It appears the Puget Sound Partnership will remain busy the rest of the year with a variety of critical activities, many of them mandated by state law.
I reported on last week’s meeting of the Leadership Council in a story published in Saturday’s Kitsap Sun. The meeting focused on approving a new Strategic Science Plan (PDF 11.8 mb) and efforts to identify indicators for measuring progress toward restoring Puget Sound. Helping write upcoming budgets for the state’s natural resource agencies and crafting new legislation will occupy significant time.
One of the interesting discussions about indicators was the question of whether jellyfish or herring should be used as an indicator of ecosystem health. Herring were said to be a broader measure, since they are eaten by far more species than jellyfish. At the same time, changes in herring population are harder to relate to a specific cause. The balance could be tipped toward herring, since so much historical data are available.
The council reviewed a new organizational structure (PDF 2.8 mb), which puts science squarely into the picture. There was a general agreement that vacant positions on the science staff need to be filled as soon as possible. Especially important is the science program director, who will direct day-to-day work at the partnership, and the natural resource scientist, who is seen as a liaison with the broader scientific community. Another important post is the oil spill research analyst, which is also vacant.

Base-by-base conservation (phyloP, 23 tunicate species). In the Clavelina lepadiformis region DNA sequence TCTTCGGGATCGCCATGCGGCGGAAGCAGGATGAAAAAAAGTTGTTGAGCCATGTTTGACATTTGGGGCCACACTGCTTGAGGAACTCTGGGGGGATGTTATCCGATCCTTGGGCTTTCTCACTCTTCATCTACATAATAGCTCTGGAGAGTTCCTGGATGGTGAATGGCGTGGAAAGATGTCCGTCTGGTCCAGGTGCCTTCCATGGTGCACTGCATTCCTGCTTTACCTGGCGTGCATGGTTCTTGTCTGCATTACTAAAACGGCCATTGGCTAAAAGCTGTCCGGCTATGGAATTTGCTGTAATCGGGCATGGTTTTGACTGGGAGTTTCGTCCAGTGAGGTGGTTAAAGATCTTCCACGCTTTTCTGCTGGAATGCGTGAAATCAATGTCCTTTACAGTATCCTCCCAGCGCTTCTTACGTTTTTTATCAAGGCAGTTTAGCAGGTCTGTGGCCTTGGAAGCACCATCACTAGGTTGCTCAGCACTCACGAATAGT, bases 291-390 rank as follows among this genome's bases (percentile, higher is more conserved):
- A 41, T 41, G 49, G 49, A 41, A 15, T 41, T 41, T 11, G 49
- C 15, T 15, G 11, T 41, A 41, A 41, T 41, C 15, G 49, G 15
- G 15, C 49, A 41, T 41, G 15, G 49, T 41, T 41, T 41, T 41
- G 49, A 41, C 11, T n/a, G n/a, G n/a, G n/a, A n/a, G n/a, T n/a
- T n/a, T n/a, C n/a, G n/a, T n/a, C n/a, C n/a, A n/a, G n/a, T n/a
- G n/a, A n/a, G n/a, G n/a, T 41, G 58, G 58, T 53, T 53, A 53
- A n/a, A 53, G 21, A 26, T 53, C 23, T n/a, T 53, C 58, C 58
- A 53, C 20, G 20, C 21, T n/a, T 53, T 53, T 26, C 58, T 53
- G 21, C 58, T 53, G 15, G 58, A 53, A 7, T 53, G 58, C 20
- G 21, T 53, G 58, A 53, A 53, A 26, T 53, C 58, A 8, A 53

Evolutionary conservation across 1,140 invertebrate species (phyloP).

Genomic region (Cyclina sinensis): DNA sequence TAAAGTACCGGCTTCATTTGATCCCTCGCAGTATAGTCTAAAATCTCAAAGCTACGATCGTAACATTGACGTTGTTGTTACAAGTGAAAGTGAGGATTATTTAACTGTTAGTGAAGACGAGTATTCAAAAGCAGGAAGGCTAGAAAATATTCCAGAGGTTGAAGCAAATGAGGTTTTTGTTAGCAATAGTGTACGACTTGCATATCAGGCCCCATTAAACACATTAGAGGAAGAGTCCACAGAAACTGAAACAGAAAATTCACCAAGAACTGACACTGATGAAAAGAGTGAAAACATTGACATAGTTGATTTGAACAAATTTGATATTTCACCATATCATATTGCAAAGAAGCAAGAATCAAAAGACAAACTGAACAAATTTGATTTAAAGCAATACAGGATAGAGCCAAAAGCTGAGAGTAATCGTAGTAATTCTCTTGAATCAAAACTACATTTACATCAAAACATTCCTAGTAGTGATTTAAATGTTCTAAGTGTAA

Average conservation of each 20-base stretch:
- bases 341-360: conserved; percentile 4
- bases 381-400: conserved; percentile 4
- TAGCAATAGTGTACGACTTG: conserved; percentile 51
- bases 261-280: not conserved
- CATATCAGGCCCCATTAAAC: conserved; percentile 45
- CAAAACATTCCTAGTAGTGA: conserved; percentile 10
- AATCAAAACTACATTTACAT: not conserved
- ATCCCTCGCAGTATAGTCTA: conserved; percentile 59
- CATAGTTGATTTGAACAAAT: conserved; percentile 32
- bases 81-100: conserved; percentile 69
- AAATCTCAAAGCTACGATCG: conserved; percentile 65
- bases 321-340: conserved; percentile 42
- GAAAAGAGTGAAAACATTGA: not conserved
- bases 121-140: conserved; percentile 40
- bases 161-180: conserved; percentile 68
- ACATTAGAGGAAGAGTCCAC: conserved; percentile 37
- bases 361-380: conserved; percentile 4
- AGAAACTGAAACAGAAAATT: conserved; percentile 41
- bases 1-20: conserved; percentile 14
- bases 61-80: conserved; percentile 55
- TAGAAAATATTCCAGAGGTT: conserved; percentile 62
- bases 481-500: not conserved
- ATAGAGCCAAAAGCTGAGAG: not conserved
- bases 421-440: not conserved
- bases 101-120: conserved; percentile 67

Jan Newton, a member of the Puget Sound Science Panel, made an impression on me when she pointed out how unique a place Puget Sound is.
“It’s not Chesapeake Bay; it’s not the Gulf,” Jan said. “We’re dealing with population change. We’re not on a static playing field. We need to recognize that.”
Puget Sound Partnership must not be limited by studies that have been done in the past. The organization has the horsepower to call for new research in its quest to figure out how the ecosystem really works.
After hearing Jan’s talk, I turned to the chapter in the Strategic Science Plan called “Puget Sound: Unique Ecosystem, Unique Community,” where I found this instructive language:
“Puget Sound is the second largest estuary in the United States, with over 3,000 kilometers of shoreline. Carved by retreating glaciers at the end of the last ice age 11,000-15,000 years ago, the fjord-like geomorphology of Puget Sound is somewhat unique in the United States. Most estuaries in this country are coastal plain or drowned river estuaries, lacking significant restrictions to the coastal ocean and lacking the great depths and strong tidal currents well known in Puget Sound. The average depth of Puget Sound is 62 meters with a maximum depth of 280 meters.” (Compare that to Chesapeake Bay in the charts below.)